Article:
From the proselytizing lantern slides of early Christian missionaries to contemporary films that look at Africa through an African lens, N. Frank Ukadike explores the development of black African cinema. He examines the impact of culture and history, and of technology and co-production, on filmmaking throughout Africa.
Every aspect of African contact with and contribution to cinematic practices receives attention: British colonial cinema; the thematic and stylistic diversity of the pioneering "francophone" films; the effects of television on the motion picture industry; and patterns of television documentary filmmaking in "anglophone" regions. Ukadike gives special attention to the growth of independent production in Ghana and Nigeria, the unique Yoruba theater-film tradition, and the militant liberationist tendencies of "lusophone" filmmakers. He offers a lucid discussion of oral tradition as a creative matrix and the relationship between cinema and other forms of popular culture. And, by contrasting "new" African films with those based on the traditional paradigm, he explores the trends emerging from the eighties and nineties.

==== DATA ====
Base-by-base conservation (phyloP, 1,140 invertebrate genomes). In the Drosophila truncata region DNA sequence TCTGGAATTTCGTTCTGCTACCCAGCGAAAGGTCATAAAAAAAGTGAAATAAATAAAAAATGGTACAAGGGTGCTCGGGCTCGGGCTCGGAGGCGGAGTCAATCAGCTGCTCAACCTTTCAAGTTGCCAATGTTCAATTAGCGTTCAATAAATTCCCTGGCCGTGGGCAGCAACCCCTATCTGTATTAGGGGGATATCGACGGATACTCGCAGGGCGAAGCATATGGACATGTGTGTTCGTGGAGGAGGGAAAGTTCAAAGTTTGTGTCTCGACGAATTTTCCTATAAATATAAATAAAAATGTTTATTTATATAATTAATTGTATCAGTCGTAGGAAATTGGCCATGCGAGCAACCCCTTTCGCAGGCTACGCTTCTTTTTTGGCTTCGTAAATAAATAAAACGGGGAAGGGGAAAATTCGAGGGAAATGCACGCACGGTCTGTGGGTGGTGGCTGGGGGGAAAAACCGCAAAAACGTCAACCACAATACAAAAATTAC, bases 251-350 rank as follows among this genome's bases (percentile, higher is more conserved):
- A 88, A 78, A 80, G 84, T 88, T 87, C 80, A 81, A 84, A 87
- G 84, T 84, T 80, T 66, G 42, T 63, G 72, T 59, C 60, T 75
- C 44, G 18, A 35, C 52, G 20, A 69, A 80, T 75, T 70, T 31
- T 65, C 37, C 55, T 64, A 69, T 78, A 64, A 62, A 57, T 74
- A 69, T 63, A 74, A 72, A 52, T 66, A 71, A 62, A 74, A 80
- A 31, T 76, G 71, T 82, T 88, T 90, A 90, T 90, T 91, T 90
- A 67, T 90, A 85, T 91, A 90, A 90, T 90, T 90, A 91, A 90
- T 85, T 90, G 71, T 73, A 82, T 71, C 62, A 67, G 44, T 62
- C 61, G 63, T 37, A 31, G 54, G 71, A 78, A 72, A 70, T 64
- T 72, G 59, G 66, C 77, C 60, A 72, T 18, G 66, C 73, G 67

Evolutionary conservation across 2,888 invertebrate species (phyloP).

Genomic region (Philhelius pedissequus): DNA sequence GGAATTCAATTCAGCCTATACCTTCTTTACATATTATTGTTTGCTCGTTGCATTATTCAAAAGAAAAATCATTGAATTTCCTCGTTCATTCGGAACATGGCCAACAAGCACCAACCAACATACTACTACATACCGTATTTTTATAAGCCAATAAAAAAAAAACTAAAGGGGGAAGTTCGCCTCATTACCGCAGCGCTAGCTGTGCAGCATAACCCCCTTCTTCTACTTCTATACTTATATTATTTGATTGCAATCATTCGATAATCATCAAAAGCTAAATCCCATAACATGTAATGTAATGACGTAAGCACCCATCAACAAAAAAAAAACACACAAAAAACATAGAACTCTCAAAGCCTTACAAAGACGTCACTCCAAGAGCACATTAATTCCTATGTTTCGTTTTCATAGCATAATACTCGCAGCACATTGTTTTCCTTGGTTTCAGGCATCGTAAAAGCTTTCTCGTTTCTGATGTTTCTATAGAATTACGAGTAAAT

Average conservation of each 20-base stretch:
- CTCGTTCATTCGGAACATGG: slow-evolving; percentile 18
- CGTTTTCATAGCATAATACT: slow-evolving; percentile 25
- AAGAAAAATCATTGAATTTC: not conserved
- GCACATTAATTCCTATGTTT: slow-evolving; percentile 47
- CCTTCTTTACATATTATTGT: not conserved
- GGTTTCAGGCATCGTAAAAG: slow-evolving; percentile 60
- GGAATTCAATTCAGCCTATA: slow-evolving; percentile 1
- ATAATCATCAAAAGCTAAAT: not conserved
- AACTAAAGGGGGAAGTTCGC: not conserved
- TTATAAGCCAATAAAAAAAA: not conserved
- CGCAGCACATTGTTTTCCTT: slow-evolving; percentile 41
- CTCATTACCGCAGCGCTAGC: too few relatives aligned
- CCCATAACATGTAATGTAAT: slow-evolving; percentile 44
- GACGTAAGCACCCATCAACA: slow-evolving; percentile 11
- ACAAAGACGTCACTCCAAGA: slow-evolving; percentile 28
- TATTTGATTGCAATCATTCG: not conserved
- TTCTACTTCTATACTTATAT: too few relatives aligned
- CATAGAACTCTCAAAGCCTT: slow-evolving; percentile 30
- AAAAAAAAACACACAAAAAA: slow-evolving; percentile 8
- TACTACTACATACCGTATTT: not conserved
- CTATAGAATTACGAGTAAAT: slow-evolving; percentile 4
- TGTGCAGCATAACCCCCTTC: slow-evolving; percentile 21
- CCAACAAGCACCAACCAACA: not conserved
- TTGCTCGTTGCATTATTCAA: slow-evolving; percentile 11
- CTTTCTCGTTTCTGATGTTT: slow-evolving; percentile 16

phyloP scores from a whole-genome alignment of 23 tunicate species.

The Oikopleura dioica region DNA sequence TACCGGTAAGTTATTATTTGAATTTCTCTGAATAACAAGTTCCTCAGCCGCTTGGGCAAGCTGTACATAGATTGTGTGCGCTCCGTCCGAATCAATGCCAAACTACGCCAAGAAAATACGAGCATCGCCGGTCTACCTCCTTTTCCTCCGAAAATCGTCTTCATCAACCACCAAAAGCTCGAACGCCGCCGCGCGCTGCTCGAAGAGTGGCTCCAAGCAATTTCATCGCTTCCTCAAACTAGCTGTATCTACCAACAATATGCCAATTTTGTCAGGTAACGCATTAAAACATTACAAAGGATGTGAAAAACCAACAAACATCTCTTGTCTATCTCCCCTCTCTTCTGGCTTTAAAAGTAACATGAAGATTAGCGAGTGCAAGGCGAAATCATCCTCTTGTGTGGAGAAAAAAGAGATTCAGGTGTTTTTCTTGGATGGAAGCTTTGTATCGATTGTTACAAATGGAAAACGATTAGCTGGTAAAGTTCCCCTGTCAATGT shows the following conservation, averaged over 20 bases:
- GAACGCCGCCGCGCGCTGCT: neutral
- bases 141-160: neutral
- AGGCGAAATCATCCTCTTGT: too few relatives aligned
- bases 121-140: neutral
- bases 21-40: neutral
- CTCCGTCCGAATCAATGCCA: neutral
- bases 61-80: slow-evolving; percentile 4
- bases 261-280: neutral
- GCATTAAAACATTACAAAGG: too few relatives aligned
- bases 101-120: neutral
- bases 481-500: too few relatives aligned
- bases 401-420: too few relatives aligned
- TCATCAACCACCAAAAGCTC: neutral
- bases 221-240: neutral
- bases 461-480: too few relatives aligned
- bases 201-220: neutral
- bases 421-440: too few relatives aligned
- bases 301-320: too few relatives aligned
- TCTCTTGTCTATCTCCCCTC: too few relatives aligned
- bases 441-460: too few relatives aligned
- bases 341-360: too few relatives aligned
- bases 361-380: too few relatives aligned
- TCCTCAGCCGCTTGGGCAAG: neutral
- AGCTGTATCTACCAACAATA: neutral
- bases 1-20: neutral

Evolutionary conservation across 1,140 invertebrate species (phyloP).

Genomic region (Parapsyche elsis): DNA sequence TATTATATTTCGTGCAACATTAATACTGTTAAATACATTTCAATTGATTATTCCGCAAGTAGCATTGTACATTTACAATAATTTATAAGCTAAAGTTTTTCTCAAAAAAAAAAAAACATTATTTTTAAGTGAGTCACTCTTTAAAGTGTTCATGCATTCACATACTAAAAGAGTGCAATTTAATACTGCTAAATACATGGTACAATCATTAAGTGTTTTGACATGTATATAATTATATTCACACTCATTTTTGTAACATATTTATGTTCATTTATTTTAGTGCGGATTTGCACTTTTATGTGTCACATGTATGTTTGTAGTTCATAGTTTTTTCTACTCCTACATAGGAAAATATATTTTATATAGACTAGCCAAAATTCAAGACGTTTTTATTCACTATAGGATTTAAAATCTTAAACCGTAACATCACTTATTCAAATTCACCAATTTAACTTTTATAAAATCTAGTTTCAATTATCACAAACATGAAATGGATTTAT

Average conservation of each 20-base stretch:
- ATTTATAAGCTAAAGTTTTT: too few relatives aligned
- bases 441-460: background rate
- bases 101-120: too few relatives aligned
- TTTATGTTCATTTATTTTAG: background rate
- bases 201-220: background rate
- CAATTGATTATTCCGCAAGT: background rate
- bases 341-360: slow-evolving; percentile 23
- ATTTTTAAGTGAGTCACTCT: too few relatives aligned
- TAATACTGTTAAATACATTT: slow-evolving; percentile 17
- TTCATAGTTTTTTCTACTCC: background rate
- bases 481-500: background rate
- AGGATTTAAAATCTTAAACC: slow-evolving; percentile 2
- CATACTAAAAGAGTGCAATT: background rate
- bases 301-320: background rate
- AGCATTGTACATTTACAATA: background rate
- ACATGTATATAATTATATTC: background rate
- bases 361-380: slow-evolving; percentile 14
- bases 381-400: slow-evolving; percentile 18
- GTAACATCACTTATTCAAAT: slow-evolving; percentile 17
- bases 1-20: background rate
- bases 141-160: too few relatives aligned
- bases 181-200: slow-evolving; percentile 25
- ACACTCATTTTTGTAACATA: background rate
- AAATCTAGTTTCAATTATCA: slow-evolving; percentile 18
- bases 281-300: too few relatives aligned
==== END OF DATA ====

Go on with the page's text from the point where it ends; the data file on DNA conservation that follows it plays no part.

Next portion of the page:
Clearly written and accessible to specialist and general reader alike, Black African Cinema's analysis of key films and issues—the most comprehensive in English—is unique. The book's pan-Africanist vision heralds important new strategies for appraising a cinema that increasingly attracts the attention of film students and Africanists.